Giving Compass’ Take:
· In this report from the Manhattan Institute, Ashley Rogers Berner talks about educational pluralism around the world and weighs the pros and cons of a plural school system.
· What is educational pluralism and what countries have implemented a plural system? Should the US adopt a plural education system? How would it change the current system?
A majority of the world’s democracies support school systems in which the state funds and regulates, but does not necessarily operate, a mosaic of schools. The Netherlands, for example, supports 36 different types of schools—including Catholic, Muslim, and Montessori—on an equal footing. The U.K., Belgium, Sweden, and Hong Kong help students of all income levels attend philosophically and pedagogically diverse schools. So do most Canadian provinces. Funded schools in these pluralist systems are also subject to robust regulations and, in some cases, to a common academic curriculum. Educational pluralism does not guarantee high academic performance and strong civic behaviors, but when this system is well executed, it makes such outcomes more likely. Importantly, educationally plural countries also provide for what the U.S. calls “district schools”; a third of Dutch students attend them. The difference is that, in educationally plural systems, many types of schools are considered to be part of the public education system.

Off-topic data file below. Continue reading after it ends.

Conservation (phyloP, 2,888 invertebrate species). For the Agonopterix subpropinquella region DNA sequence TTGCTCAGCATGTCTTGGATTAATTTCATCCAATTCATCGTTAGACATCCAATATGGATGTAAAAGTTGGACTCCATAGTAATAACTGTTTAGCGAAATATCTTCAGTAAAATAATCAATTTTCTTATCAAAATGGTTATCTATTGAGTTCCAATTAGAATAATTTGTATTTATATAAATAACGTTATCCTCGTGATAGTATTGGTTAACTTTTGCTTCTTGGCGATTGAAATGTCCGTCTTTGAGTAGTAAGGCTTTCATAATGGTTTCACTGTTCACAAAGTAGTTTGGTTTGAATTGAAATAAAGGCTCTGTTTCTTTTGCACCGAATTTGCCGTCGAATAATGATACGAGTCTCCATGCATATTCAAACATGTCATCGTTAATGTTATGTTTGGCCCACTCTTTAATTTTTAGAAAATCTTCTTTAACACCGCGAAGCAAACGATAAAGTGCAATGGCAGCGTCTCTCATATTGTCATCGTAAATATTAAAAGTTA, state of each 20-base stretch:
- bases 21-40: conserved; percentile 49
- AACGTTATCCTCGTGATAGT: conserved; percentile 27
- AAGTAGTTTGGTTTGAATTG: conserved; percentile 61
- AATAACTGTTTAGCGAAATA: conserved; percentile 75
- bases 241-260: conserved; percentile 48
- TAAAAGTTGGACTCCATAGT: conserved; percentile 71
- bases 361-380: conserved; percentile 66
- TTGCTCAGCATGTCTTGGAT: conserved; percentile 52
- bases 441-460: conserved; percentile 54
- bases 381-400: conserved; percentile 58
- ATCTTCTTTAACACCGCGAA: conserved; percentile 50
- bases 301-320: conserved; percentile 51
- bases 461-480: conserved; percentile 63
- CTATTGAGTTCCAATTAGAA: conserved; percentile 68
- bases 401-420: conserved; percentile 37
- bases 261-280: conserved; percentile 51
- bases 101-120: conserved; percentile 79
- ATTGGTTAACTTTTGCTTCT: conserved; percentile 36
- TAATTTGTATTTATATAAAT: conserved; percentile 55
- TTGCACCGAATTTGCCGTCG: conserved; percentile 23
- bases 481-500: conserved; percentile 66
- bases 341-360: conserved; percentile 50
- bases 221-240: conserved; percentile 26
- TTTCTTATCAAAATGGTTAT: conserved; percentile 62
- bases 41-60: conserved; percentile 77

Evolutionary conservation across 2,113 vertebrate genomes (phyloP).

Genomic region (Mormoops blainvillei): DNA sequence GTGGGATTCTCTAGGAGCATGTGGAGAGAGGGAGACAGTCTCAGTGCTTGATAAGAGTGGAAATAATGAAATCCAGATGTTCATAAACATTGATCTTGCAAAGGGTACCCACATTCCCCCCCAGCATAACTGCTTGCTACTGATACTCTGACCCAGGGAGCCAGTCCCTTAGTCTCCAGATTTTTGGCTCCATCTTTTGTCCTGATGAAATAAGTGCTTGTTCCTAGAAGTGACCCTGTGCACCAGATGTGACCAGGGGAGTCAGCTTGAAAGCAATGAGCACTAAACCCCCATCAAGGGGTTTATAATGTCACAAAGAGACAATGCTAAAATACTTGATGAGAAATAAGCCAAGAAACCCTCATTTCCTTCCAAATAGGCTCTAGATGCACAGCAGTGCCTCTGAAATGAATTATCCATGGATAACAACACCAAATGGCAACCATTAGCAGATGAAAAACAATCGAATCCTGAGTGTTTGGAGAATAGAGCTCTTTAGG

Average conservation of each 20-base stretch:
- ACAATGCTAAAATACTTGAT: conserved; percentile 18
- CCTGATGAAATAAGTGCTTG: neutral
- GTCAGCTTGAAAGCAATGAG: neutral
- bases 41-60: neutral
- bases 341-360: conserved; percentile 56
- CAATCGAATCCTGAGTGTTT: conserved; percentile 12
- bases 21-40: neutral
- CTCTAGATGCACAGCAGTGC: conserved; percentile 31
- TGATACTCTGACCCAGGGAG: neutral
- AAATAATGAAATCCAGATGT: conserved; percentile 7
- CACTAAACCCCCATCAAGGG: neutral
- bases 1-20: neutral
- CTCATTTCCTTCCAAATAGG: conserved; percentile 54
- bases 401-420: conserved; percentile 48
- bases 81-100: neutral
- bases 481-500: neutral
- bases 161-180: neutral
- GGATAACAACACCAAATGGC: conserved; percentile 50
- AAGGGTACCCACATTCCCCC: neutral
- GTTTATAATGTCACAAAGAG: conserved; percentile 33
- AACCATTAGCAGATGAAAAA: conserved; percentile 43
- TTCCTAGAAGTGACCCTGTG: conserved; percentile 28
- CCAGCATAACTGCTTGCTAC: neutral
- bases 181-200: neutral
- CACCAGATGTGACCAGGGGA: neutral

Public education in the U.S., however, has operated as a unitary system for over a century—which means that public schools are funded, regulated, and exclusively delivered by government. The past 25 years have brought some diversified forms of delivery, such as through charters. Nevertheless, our imaginations—and our public debates—remain captive to the existing paradigm, in which only district schools are considered truly public, and all alternatives (including funding via tax credits and vouchers) must justify themselves on the basis of superior test scores. Fierce competition between school sectors is the inevitable result, while political rhetoric and legislative initiatives skew toward one of two poles: the libertarian and the statist.
Educational pluralism aligns with neither of these poles but stands firmly in the center, affirming both distinctive cultures as well as robust public accountability. But what might it look like in the United States? This paper addresses key concerns, draws upon existing models, and suggests an inclusive path toward educational improvement that rests upon key levers that all schools share. The goal is a completely different conceptual and organizational framework for American public education.
Read the full article about educational pluralism by Ashley Rogers Berner at the Manhattan Institute.
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